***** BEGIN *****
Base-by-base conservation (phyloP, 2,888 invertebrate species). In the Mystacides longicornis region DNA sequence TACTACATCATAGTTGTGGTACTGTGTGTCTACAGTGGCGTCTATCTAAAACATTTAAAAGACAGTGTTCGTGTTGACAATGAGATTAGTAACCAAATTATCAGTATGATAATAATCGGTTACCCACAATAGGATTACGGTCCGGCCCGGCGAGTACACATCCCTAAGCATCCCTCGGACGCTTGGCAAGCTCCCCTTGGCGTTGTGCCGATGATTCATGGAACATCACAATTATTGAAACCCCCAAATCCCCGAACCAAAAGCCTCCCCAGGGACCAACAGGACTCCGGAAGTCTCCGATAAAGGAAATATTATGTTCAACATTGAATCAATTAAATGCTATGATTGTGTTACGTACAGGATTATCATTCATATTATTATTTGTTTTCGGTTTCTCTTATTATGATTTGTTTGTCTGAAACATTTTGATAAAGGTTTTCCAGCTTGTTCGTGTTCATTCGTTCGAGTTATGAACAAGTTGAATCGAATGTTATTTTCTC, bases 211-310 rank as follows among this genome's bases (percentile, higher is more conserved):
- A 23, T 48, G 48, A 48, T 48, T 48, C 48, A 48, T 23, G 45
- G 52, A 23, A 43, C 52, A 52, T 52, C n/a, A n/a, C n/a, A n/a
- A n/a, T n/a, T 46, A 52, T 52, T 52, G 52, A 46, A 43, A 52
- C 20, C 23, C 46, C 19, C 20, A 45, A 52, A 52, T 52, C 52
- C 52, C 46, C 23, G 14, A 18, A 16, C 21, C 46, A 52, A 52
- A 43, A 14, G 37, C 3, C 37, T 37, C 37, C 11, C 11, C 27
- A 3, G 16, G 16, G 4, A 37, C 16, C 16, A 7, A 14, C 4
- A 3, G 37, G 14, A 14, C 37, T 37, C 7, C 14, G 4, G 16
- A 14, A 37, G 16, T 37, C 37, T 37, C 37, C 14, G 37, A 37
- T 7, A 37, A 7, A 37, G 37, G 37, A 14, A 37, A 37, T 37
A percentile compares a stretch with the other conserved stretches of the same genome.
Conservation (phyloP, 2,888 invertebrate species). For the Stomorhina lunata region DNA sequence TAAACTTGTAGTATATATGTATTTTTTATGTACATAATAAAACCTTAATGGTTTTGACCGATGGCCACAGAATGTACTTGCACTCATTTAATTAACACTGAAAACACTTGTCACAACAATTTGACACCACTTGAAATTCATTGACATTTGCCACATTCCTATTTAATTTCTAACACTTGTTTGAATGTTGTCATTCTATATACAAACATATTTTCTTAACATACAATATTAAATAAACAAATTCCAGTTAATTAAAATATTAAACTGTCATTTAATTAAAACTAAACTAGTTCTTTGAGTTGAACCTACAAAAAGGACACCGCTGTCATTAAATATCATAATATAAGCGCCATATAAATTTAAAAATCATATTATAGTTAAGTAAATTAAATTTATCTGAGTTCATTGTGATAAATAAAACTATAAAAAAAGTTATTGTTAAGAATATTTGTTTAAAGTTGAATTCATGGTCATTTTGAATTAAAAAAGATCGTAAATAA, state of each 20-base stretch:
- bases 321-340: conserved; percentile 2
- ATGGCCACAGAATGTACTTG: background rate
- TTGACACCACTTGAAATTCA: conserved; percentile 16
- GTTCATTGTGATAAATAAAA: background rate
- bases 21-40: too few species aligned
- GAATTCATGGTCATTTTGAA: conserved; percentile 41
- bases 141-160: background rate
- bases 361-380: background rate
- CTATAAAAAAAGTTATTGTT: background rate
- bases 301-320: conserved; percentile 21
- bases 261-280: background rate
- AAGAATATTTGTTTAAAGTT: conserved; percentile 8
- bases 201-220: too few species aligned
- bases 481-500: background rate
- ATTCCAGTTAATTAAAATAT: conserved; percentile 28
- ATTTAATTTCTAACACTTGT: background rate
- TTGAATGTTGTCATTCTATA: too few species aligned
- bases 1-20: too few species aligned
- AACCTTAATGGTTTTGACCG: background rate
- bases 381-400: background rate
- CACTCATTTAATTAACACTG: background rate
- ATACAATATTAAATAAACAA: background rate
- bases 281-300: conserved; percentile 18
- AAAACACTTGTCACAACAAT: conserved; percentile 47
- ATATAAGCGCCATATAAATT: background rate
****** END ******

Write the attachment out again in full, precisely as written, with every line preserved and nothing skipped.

Base-by-base conservation (phyloP, 2,888 invertebrate species). In the Mystacides longicornis region DNA sequence TACTACATCATAGTTGTGGTACTGTGTGTCTACAGTGGCGTCTATCTAAAACATTTAAAAGACAGTGTTCGTGTTGACAATGAGATTAGTAACCAAATTATCAGTATGATAATAATCGGTTACCCACAATAGGATTACGGTCCGGCCCGGCGAGTACACATCCCTAAGCATCCCTCGGACGCTTGGCAAGCTCCCCTTGGCGTTGTGCCGATGATTCATGGAACATCACAATTATTGAAACCCCCAAATCCCCGAACCAAAAGCCTCCCCAGGGACCAACAGGACTCCGGAAGTCTCCGATAAAGGAAATATTATGTTCAACATTGAATCAATTAAATGCTATGATTGTGTTACGTACAGGATTATCATTCATATTATTATTTGTTTTCGGTTTCTCTTATTATGATTTGTTTGTCTGAAACATTTTGATAAAGGTTTTCCAGCTTGTTCGTGTTCATTCGTTCGAGTTATGAACAAGTTGAATCGAATGTTATTTTCTC, bases 211-310 rank as follows among this genome's bases (percentile, higher is more conserved):
- A 23, T 48, G 48, A 48, T 48, T 48, C 48, A 48, T 23, G 45
- G 52, A 23, A 43, C 52, A 52, T 52, C n/a, A n/a, C n/a, A n/a
- A n/a, T n/a, T 46, A 52, T 52, T 52, G 52, A 46, A 43, A 52
- C 20, C 23, C 46, C 19, C 20, A 45, A 52, A 52, T 52, C 52
- C 52, C 46, C 23, G 14, A 18, A 16, C 21, C 46, A 52, A 52
- A 43, A 14, G 37, C 3, C 37, T 37, C 37, C 11, C 11, C 27
- A 3, G 16, G 16, G 4, A 37, C 16, C 16, A 7, A 14, C 4
- A 3, G 37, G 14, A 14, C 37, T 37, C 7, C 14, G 4, G 16
- A 14, A 37, G 16, T 37, C 37, T 37, C 37, C 14, G 37, A 37
- T 7, A 37, A 7, A 37, G 37, G 37, A 14, A 37, A 37, T 37
A percentile compares a stretch with the other conserved stretches of the same genome.
Conservation (phyloP, 2,888 invertebrate species). For the Stomorhina lunata region DNA sequence TAAACTTGTAGTATATATGTATTTTTTATGTACATAATAAAACCTTAATGGTTTTGACCGATGGCCACAGAATGTACTTGCACTCATTTAATTAACACTGAAAACACTTGTCACAACAATTTGACACCACTTGAAATTCATTGACATTTGCCACATTCCTATTTAATTTCTAACACTTGTTTGAATGTTGTCATTCTATATACAAACATATTTTCTTAACATACAATATTAAATAAACAAATTCCAGTTAATTAAAATATTAAACTGTCATTTAATTAAAACTAAACTAGTTCTTTGAGTTGAACCTACAAAAAGGACACCGCTGTCATTAAATATCATAATATAAGCGCCATATAAATTTAAAAATCATATTATAGTTAAGTAAATTAAATTTATCTGAGTTCATTGTGATAAATAAAACTATAAAAAAAGTTATTGTTAAGAATATTTGTTTAAAGTTGAATTCATGGTCATTTTGAATTAAAAAAGATCGTAAATAA, state of each 20-base stretch:
- bases 321-340: conserved; percentile 2
- ATGGCCACAGAATGTACTTG: background rate
- TTGACACCACTTGAAATTCA: conserved; percentile 16
- GTTCATTGTGATAAATAAAA: background rate
- bases 21-40: too few species aligned
- GAATTCATGGTCATTTTGAA: conserved; percentile 41
- bases 141-160: background rate
- bases 361-380: background rate
- CTATAAAAAAAGTTATTGTT: background rate
- bases 301-320: conserved; percentile 21
- bases 261-280: background rate
- AAGAATATTTGTTTAAAGTT: conserved; percentile 8
- bases 201-220: too few species aligned
- bases 481-500: background rate
- ATTCCAGTTAATTAAAATAT: conserved; percentile 28
- ATTTAATTTCTAACACTTGT: background rate
- TTGAATGTTGTCATTCTATA: too few species aligned
- bases 1-20: too few species aligned
- AACCTTAATGGTTTTGACCG: background rate
- bases 381-400: background rate
- CACTCATTTAATTAACACTG: background rate
- ATACAATATTAAATAAACAA: background rate
- bases 281-300: conserved; percentile 18
- AAAACACTTGTCACAACAAT: conserved; percentile 47
- ATATAAGCGCCATATAAATT: background rate